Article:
Hohenfreyberg Castle

Hohenfreyberg Castle, locally known as Burgruine Hohenfreyberg, lies north of the town of Pfronten, in the Bavaria region in Germany.

Hohenfreyberg Castle was built between 1418 and 1432 by Friedrich von Freyberg zu Eisenberg. He was the oldest son of the Lord of Eisenberg Castle, only 200 m to the east. It was built in an architectural style of some 2 centuries earlier. Friedrich apparently wanted to create a symbol in times of knightly decline and the rise of the bourgeoisie, a manifesto of unbroken aristocratic claims to power.

Around 1484, however, the Von Freyberg zu Eisenburg family had to sell the castle, due to the financial strain of its upkeep, to Sigismund, Archduke of Austria. In 1499 it was loaned out to Georg Gossembrot. He then strengthened and modernized its defences. During the German Peasants' War these works paid off as the castle was able to ward off an attack by insurgents.

In 1646, at the end of the Thirty Years' War, the Protestant Swedish army was on its way to the region. To prevent it from falling into their hands intact, the Tyrolean government decided to abandon Hohenfreyberg Castle. It was then cleared out and set on fire, reducing it to a ruin. The same was done with its neighbour Eisenberg and the nearby Falkenstein Castle. However, shortly after the destruction the Swedish army changed its course and never reached the area, making the destruction meaningless.

After the battle of Austerlitz in 1805, Austria had to relinquish its Allgäu possessions to Bavaria. The Kingdom of Bavaria sold Hohenfreyberg back to the Barons of Freyberg in 1841, to whom the castle still belongs today.

At present Hohenfreyberg Castle can freely be visited. A very nice ruin and together with its neighbour Eisenberg certainly very much worth your visit.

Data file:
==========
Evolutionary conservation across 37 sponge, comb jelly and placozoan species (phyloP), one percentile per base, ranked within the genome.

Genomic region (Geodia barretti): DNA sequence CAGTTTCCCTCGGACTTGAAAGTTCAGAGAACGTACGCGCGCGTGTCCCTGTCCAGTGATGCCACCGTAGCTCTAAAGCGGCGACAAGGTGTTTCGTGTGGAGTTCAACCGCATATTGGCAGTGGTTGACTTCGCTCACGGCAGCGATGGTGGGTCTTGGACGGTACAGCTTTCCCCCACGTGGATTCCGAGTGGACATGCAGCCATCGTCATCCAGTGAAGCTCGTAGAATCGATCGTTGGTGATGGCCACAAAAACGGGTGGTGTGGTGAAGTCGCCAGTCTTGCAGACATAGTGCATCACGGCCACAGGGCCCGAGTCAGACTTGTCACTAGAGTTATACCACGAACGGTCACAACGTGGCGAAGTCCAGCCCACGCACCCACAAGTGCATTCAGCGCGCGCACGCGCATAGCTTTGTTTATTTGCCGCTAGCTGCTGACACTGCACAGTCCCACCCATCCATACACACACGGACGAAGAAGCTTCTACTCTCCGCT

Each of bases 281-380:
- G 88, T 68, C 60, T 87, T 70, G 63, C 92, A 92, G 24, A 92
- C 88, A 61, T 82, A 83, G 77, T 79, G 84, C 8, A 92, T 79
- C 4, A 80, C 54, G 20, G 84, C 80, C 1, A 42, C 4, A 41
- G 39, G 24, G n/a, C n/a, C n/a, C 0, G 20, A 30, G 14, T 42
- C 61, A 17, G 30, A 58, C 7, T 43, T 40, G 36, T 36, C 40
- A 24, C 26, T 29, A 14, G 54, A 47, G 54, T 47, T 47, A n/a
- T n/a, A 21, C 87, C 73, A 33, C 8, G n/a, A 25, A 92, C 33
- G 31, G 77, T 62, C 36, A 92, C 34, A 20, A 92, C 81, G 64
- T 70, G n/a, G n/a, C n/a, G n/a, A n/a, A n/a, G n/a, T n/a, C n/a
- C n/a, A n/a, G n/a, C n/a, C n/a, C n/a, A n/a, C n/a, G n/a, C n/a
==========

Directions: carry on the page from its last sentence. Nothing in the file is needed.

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Hohenfreyberg Castle

Hohenfreyberg Castle, locally known as Burgruine Hohenfreyberg, lies north of the town of Pfronten, in the Bavaria region in Germany.

Hohenfreyberg Castle was built between 1418 and 1432 by Friedrich von Freyberg zu Eisenberg. He was the oldest son of the Lord of Eisenberg Castle, only 200 m to the east. It was built in an architectural style of some 2 centuries earlier. Friedrich apparently wanted to create a symbol in times of knightly decline and the rise of the bourgeoisie, a manifesto of unbroken aristocratic claims to power.

Around 1484, however, the Von Freyberg zu Eisenburg family had to sell the castle, due to the financial strain of its upkeep, to Sigismund, Archduke of Austria. In 1499 it was loaned out to Georg Gossembrot. He then strengthened and modernized its defences. During the German Peasants' War these works paid off as the castle was able to ward off an attack by insurgents.

In 1646, at the end of the Thirty Years' War, the Protestant Swedish army was on its way to the region. To prevent it from falling into their hands intact, the Tyrolean government decided to abandon Hohenfreyberg Castle. It was then cleared out and set on fire, reducing it to a ruin. The same was done with its neighbour Eisenberg and the nearby Falkenstein Castle. However, shortly after the destruction the Swedish army changed its course and never reached the area, making the destruction meaningless.

After the battle of Austerlitz in 1805, Austria had to relinquish its Allgäu possessions to Bavaria. The Kingdom of Bavaria sold Hohenfreyberg back to the Barons of Freyberg in 1841, to whom the castle still belongs today.

At present Hohenfreyberg Castle can freely be visited. A very nice ruin and together with its neighbour Eisenberg certainly very much worth your visit.


Gallery